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Philip Hammond, the Chancellor, has delivered his spring Budget to the House of Commons.
Confirming announcements made earlier in the week Mr Hammond set out:
Emma Knights, Chief Executive of the National Governors’ Association, said: “It is disappointing that there was nothing in today’s Budget about increasing the amount of money for each pupil, especially given the urgency of the school funding crisis and the range of organisations and campaign groups, across the education sector, calling on the chancellor to deliver the investment schools desperately need.
“While on paper the government is giving more money than ever before, everyone knows it does not address the fact that the pupil population is increasing and costs are rising for schools.
"It is particularly galling that pots of money can be found for projects which are not supported by the vast majority of the education sector, such as increasing selection, when schools are being told there is nothing available to cover rising costs.
“We agree with the Chancellor that investing in education and skills is the most important thing that we can do to equip our children for the future. Therefore we need to ensure there is the enough in the basic budget for every pupil in England to secure a good education.”
NGA has been campaigning for the overall amount of money for each pupil to be increased, and an immediate cash injection of 3%.
In 2016 NGA reported funding shortages are already having a detrimental impact on schools. In a survey of 5000 governors and trustees in England, 26% reported having made redundancies in the previous 12 months – but this number increased to 55% among secondary schools. 60% said that financial constraints would mean they need to reduce spending on staff over the next two years, rising to 77% for secondary schools.33% of those responding said that their school's offer to pupils has been reduced as a result of funding constraints and, again, this included 60% of secondary school governors and trustees.
NGA’s findings are backed up by the National Audit Office which has forecast an 8% real-terms reduction in per-pupil funding for mainstream schools between 2014-15 and 2019-20 due to cost pressures. This is because, while the 2015 Spending Review protected the overall schools budget from inflation, the projected increase in pupil numbers mean that funding per pupil will on average see a real-terms reduction once inflation is taken into account. On top of this, schools are already absorbing higher costs through higher employer national insurance and pension contributions. When the apprenticeship levy comes into operation in April, this will put further strain on the budgets of many maintained schools.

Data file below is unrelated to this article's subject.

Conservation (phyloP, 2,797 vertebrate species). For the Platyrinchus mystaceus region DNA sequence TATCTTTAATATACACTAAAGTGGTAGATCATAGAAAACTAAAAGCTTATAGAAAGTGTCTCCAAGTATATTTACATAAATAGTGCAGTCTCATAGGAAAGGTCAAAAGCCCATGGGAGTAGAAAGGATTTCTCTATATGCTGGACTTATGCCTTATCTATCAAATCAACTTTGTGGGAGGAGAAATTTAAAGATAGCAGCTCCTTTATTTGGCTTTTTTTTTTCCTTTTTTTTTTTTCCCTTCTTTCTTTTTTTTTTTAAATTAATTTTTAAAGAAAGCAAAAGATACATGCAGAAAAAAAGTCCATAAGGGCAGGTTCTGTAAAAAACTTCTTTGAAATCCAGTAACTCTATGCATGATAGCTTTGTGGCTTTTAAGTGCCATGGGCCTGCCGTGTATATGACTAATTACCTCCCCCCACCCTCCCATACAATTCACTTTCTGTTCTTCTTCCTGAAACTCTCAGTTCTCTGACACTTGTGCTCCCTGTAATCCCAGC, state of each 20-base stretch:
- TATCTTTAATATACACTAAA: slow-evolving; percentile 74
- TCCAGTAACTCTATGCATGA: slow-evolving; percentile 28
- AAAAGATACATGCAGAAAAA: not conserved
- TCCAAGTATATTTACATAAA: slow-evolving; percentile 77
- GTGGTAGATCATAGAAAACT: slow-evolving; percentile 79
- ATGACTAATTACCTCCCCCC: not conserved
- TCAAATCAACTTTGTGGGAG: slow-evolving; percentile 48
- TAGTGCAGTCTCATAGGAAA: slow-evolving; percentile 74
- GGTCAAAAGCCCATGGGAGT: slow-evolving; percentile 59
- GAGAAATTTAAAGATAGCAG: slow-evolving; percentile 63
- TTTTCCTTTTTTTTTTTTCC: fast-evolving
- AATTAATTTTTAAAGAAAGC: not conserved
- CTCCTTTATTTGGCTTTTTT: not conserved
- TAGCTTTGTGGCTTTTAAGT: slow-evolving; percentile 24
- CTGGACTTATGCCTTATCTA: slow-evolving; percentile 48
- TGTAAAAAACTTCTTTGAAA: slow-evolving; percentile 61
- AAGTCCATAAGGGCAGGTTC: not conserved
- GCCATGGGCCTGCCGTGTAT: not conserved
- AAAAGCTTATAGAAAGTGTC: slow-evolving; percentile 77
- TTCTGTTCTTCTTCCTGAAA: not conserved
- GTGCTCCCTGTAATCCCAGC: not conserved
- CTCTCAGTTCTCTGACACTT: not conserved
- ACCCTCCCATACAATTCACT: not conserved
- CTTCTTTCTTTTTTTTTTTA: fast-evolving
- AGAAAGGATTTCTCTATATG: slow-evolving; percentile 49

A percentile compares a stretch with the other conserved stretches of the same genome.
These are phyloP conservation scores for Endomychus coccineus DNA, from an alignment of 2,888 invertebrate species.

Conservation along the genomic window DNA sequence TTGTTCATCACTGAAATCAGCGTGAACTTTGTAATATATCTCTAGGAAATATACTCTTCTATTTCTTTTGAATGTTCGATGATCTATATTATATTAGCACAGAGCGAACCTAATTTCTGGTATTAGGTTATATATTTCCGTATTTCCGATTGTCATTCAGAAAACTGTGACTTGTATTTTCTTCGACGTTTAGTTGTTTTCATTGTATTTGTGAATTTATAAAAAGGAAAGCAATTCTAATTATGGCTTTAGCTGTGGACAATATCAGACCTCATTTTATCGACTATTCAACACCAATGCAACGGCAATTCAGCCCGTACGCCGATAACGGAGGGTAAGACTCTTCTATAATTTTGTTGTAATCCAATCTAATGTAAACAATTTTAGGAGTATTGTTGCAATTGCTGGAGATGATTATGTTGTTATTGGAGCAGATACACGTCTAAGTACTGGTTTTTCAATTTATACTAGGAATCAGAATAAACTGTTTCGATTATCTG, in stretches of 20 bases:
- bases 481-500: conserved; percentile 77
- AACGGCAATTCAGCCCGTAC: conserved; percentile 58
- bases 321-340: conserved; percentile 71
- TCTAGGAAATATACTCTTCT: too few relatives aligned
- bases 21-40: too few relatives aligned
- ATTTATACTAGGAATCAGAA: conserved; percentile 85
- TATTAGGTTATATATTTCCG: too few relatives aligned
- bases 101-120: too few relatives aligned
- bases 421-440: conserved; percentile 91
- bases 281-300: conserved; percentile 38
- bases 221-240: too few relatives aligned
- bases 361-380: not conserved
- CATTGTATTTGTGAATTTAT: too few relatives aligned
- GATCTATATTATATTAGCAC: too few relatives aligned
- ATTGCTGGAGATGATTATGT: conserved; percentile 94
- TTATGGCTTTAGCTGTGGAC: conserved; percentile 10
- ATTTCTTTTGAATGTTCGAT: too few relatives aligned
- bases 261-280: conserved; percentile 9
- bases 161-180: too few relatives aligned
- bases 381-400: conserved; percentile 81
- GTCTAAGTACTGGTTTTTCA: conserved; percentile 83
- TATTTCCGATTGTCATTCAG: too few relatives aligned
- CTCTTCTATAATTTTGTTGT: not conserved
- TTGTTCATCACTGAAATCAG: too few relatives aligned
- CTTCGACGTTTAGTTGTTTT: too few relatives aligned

In Schools Week today, Russell Hobby, NAHT General Secretary, has said: “writing to the Chancellor, along with the National Governors’ Association ahead of the Budget, NAHT set out a number of practical solutions to the funding crisis. All were ignored.
“We know through our campaigning work that many MPs understand the pressures schools in their constituency face. The government often states that the proposed national funding formula will deliver for schools. But without sufficient funding in the first place, this will only succeed in distributing inadequate resources in a more equitable way.”
Mr Hammond also spoke about improving the parity of esteem between academic education and technical education. He announced that time spent by students doing technical training will increase by 50% and students undertaking technical qualification will have access to student loans, like students at university.
Mr Hammond announced that the Department for Education (DfE) will undertake pilots to access different approaches to encouraging lifelong learning, and confirmed that the Government will fund the planned DfE sports initiative to the full £1bn expected.
From autumn 2017, the Chancellor is moving the Budget from March to the autumn. This is intended to put an end to tax announcements being made twice a year in the Budget and Autumn Statement.
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